A study published in ACS Photonics discusses how deep learning and conventional optimization-based methods create a new conceptual foundation for freeform optical engineering. These algorithm-driven methodologies will help scientists and engineers streamline the optical systems near the physical limitations of structured media.
Significance of Freeform Design in Optical Systems
Understanding and utilizing the relationship between electromagnetic response and geometric shape optimization enables the experimental implementation of optical systems within the discipline of optical engineering.
This relation has been based primarily on physical laws. However, a combination of simplifications, approximations, and limitations to physical systems led to intuitive models and design techniques.
Recent advances in high-precision manufacturing have opened up new possibilities for experimental patterning of geometric features, which in turn has the potential to reshape the optical engineering process.
Modern machining techniques enable the fabrication of refractive optical components with arbitrary profiles. Additive manufacturing generates nearly arbitrary 3D structures with feature sizes ranging from the macro- to the submicrometer scale. In addition, lithography enables the routine patterning of thin ﬁlms into nanoscale freeform shapes.
Each voxel in the pattern process is a free design parameter, making the geometric feature space for optical design presented by these fabrication processes significant. This is transforming the design and fabrication workflow for photonic technologies.
How Will Deep Learning Algorithms Streamline Optical Systems Design?
Algorithmic optical engineering tools redefine the conceptual underpinnings of how optical system design is approached.
By approaching the relationship between the optical response and the device as a physics-constrained data relationship, algorithmic-based methods can uncover novel, non-intuitive structure-function solutions, as opposed to standard conceptions based on intuitive physical models established by people.
Data science algorithms are playing an essential part in this progress. However, they have shown to be especially destructive in photonics, owing to the field's well-developed quantitative physical underpinnings.
Full-wave Maxwell simulators effectively act as ground truth oracles, and they can be utilized to compute structure-function solutions to generate training data quickly or meticulously calculate gradients quickly.
Algorithms in data science explicitly use physics and are particularly effective at learning and leveraging non-intuitive structure-function connections.
Recent years have seen a confluence of factors that have enabled the emergence of a new breed of optical engineering. These factors include the rapid development of machine learning, optimization theory improvements, new computing hardware production, and the ongoing improvement of experimental fabrication tools.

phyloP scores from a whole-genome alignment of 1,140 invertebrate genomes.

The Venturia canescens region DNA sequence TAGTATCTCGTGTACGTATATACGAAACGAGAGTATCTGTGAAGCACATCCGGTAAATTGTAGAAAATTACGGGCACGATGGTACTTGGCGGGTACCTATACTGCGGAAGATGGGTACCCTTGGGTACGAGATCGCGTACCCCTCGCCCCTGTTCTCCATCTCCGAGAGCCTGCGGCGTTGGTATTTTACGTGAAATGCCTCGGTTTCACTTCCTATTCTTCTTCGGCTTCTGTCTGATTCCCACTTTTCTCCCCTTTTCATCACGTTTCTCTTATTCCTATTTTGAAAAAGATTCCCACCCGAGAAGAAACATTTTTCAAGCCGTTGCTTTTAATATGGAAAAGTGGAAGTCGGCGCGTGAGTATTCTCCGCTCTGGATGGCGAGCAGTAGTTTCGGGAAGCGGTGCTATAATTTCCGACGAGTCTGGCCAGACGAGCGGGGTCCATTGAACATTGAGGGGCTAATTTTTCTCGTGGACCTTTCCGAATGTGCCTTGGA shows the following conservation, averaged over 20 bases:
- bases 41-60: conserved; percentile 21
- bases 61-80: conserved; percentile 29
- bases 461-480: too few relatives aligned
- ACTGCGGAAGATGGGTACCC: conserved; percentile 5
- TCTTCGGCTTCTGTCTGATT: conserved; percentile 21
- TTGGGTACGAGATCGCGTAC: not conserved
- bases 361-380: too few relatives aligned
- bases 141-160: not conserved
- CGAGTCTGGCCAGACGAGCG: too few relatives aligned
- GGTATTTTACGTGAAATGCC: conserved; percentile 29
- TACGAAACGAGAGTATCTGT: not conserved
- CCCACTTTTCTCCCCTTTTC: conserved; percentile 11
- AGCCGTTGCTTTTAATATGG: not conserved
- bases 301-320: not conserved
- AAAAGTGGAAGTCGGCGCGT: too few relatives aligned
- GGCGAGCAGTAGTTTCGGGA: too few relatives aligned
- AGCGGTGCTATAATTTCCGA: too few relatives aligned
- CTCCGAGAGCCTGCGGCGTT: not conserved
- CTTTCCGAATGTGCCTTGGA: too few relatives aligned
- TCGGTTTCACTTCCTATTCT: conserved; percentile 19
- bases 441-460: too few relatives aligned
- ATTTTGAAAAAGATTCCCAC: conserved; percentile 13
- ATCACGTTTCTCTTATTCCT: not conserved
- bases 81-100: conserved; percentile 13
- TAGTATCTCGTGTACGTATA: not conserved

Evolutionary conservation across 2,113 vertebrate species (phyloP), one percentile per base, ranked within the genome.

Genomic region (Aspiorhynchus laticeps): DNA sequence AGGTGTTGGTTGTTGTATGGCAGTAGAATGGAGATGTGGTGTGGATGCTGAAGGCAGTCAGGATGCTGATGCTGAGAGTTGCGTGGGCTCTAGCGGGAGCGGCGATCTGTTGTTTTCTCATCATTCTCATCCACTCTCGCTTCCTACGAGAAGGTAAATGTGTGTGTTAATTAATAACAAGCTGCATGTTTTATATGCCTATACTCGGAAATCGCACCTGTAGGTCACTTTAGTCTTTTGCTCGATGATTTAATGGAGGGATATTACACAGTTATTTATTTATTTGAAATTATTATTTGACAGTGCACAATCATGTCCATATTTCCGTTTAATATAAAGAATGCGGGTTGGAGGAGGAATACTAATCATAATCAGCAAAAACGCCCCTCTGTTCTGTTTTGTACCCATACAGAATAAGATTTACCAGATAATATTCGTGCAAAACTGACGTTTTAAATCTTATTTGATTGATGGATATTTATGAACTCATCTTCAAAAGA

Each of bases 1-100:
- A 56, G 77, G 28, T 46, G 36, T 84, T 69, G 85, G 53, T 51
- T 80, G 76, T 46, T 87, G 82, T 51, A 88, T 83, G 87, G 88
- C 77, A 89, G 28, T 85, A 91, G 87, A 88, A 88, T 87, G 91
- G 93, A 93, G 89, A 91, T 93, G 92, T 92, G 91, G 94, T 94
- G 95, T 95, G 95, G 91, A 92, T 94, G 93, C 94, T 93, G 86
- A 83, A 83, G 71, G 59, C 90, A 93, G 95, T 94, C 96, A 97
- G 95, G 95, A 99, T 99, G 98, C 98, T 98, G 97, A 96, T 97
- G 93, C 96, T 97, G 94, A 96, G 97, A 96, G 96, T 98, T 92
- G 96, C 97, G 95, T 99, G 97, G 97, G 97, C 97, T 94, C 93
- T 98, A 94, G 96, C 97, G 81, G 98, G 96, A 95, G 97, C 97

For these tools to be widely recognized and utilized by the photonics community, numerous developments will be required.
The processes must be scalable to broad domains of any size without sacrificing accuracy. This is an issue for many algorithms, particularly data science algorithms with fixed and generally narrow domain dimensions.
The interface between electromagnetics and data sciences and the interaction between neural network architecture and scientific computer operations must be enhanced further.
The designed algorithms must be open to the public, robust, and simple to use, and many of these techniques require the user to have extremely specialized knowledge in data sciences, freeform optimization, or physics.
The widespread use of machine learning principles and their adaption to user-specific situations will necessitate the development of algorithms that use automated and efficient hyper-parameter tweaking, neural network design specification, and active-learning techniques.
The study of electromagnetic performance bounds computations is still in its infancy, and nontrivial bounds have only recently been established for a small number of photonic devices.
While many of these ideas provide limited device design and execution solutions, comprehensible algorithmic approaches will allow more fundamental advancements in optical engineering that connect non-intuitive structure-function solutions to wider physical insights.
Algorithms will enable new paradigms in optical engineering. One example is the creation of real multiscalar optical design and production platforms that include scalar diffractive, refractive, and full-wave optics.
Optical systems at each length scale possess unique characteristics. However, these modalities can be synergistic, resulting in systems with excellent bandwidth, functional multiplexing, and aberration correction qualities. They also open new possibilities for connecting chip-based and free space optical systems.
There are enormous prospects to connect optical engineering to non-electromagnetic physical and software domains, resulting in optical systems with entirely new functionalities.
Mingkun Chen, Jiaqi Jiang, and Jonathan A. Fan. (2022). Algorithm-Driven Paradigms for Freeform Optical Engineering. ACS Photonics. https://pubs.acs.org/doi/10.1021/acsphotonics.2c00612